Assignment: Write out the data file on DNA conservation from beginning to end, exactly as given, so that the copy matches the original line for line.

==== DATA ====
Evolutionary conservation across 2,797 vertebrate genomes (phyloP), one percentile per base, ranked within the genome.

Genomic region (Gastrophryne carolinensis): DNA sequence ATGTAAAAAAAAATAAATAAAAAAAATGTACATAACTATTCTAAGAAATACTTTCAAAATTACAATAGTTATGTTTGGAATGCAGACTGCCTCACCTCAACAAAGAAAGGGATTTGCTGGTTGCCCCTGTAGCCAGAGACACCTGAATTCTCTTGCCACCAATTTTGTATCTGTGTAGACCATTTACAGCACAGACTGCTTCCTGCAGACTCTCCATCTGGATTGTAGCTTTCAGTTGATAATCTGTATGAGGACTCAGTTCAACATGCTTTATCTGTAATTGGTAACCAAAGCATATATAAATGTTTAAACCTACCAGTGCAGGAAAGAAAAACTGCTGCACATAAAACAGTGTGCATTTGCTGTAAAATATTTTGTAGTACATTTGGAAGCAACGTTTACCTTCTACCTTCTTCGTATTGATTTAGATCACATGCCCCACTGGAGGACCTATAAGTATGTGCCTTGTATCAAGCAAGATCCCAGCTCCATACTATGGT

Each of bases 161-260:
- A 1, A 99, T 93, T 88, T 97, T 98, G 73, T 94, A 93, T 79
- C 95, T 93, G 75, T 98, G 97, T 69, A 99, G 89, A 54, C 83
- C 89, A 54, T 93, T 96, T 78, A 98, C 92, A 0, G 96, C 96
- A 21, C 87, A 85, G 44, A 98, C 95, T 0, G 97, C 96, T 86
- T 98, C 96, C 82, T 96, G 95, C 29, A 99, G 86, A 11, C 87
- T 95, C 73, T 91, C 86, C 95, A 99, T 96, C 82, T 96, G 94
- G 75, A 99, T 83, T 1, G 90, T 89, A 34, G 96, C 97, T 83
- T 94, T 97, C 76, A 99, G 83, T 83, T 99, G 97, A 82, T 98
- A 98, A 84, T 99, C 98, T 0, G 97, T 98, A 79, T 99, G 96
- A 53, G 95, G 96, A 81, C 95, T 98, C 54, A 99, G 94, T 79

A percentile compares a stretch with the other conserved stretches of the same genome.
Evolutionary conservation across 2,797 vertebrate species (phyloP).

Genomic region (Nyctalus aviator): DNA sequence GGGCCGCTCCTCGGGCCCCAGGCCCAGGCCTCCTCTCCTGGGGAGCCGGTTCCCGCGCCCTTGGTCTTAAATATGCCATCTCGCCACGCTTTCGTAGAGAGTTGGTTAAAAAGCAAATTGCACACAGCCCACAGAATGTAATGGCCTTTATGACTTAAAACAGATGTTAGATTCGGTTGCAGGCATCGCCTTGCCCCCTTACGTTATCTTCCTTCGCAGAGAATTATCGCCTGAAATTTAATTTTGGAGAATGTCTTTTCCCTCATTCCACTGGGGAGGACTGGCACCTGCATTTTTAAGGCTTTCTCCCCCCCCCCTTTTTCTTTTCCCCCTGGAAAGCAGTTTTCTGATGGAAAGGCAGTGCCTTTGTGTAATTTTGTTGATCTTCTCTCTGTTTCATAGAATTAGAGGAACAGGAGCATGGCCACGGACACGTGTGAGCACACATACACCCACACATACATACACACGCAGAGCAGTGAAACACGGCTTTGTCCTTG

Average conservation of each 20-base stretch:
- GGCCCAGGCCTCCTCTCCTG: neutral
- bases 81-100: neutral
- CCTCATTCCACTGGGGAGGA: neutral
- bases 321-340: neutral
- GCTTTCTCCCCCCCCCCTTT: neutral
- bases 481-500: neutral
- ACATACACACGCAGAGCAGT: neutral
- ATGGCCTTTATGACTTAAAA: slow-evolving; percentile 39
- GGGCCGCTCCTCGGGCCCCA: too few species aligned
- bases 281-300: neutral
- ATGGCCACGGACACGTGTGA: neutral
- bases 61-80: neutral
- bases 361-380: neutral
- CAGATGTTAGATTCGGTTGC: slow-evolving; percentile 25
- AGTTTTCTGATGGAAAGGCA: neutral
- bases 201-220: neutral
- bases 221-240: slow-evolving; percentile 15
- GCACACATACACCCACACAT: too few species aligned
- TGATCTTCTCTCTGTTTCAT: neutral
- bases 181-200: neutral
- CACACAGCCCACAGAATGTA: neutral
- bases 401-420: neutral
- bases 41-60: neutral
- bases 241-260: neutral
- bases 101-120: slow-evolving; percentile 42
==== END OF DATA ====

Evolutionary conservation across 2,797 vertebrate genomes (phyloP), one percentile per base, ranked within the genome.

Genomic region (Gastrophryne carolinensis): DNA sequence ATGTAAAAAAAAATAAATAAAAAAAATGTACATAACTATTCTAAGAAATACTTTCAAAATTACAATAGTTATGTTTGGAATGCAGACTGCCTCACCTCAACAAAGAAAGGGATTTGCTGGTTGCCCCTGTAGCCAGAGACACCTGAATTCTCTTGCCACCAATTTTGTATCTGTGTAGACCATTTACAGCACAGACTGCTTCCTGCAGACTCTCCATCTGGATTGTAGCTTTCAGTTGATAATCTGTATGAGGACTCAGTTCAACATGCTTTATCTGTAATTGGTAACCAAAGCATATATAAATGTTTAAACCTACCAGTGCAGGAAAGAAAAACTGCTGCACATAAAACAGTGTGCATTTGCTGTAAAATATTTTGTAGTACATTTGGAAGCAACGTTTACCTTCTACCTTCTTCGTATTGATTTAGATCACATGCCCCACTGGAGGACCTATAAGTATGTGCCTTGTATCAAGCAAGATCCCAGCTCCATACTATGGT

Each of bases 161-260:
- A 1, A 99, T 93, T 88, T 97, T 98, G 73, T 94, A 93, T 79
- C 95, T 93, G 75, T 98, G 97, T 69, A 99, G 89, A 54, C 83
- C 89, A 54, T 93, T 96, T 78, A 98, C 92, A 0, G 96, C 96
- A 21, C 87, A 85, G 44, A 98, C 95, T 0, G 97, C 96, T 86
- T 98, C 96, C 82, T 96, G 95, C 29, A 99, G 86, A 11, C 87
- T 95, C 73, T 91, C 86, C 95, A 99, T 96, C 82, T 96, G 94
- G 75, A 99, T 83, T 1, G 90, T 89, A 34, G 96, C 97, T 83
- T 94, T 97, C 76, A 99, G 83, T 83, T 99, G 97, A 82, T 98
- A 98, A 84, T 99, C 98, T 0, G 97, T 98, A 79, T 99, G 96
- A 53, G 95, G 96, A 81, C 95, T 98, C 54, A 99, G 94, T 79

A percentile compares a stretch with the other conserved stretches of the same genome.
Evolutionary conservation across 2,797 vertebrate species (phyloP).

Genomic region (Nyctalus aviator): DNA sequence GGGCCGCTCCTCGGGCCCCAGGCCCAGGCCTCCTCTCCTGGGGAGCCGGTTCCCGCGCCCTTGGTCTTAAATATGCCATCTCGCCACGCTTTCGTAGAGAGTTGGTTAAAAAGCAAATTGCACACAGCCCACAGAATGTAATGGCCTTTATGACTTAAAACAGATGTTAGATTCGGTTGCAGGCATCGCCTTGCCCCCTTACGTTATCTTCCTTCGCAGAGAATTATCGCCTGAAATTTAATTTTGGAGAATGTCTTTTCCCTCATTCCACTGGGGAGGACTGGCACCTGCATTTTTAAGGCTTTCTCCCCCCCCCCTTTTTCTTTTCCCCCTGGAAAGCAGTTTTCTGATGGAAAGGCAGTGCCTTTGTGTAATTTTGTTGATCTTCTCTCTGTTTCATAGAATTAGAGGAACAGGAGCATGGCCACGGACACGTGTGAGCACACATACACCCACACATACATACACACGCAGAGCAGTGAAACACGGCTTTGTCCTTG

Average conservation of each 20-base stretch:
- GGCCCAGGCCTCCTCTCCTG: neutral
- bases 81-100: neutral
- CCTCATTCCACTGGGGAGGA: neutral
- bases 321-340: neutral
- GCTTTCTCCCCCCCCCCTTT: neutral
- bases 481-500: neutral
- ACATACACACGCAGAGCAGT: neutral
- ATGGCCTTTATGACTTAAAA: slow-evolving; percentile 39
- GGGCCGCTCCTCGGGCCCCA: too few species aligned
- bases 281-300: neutral
- ATGGCCACGGACACGTGTGA: neutral
- bases 61-80: neutral
- bases 361-380: neutral
- CAGATGTTAGATTCGGTTGC: slow-evolving; percentile 25
- AGTTTTCTGATGGAAAGGCA: neutral
- bases 201-220: neutral
- bases 221-240: slow-evolving; percentile 15
- GCACACATACACCCACACAT: too few species aligned
- TGATCTTCTCTCTGTTTCAT: neutral
- bases 181-200: neutral
- CACACAGCCCACAGAATGTA: neutral
- bases 401-420: neutral
- bases 41-60: neutral
- bases 241-260: neutral
- bases 101-120: slow-evolving; percentile 42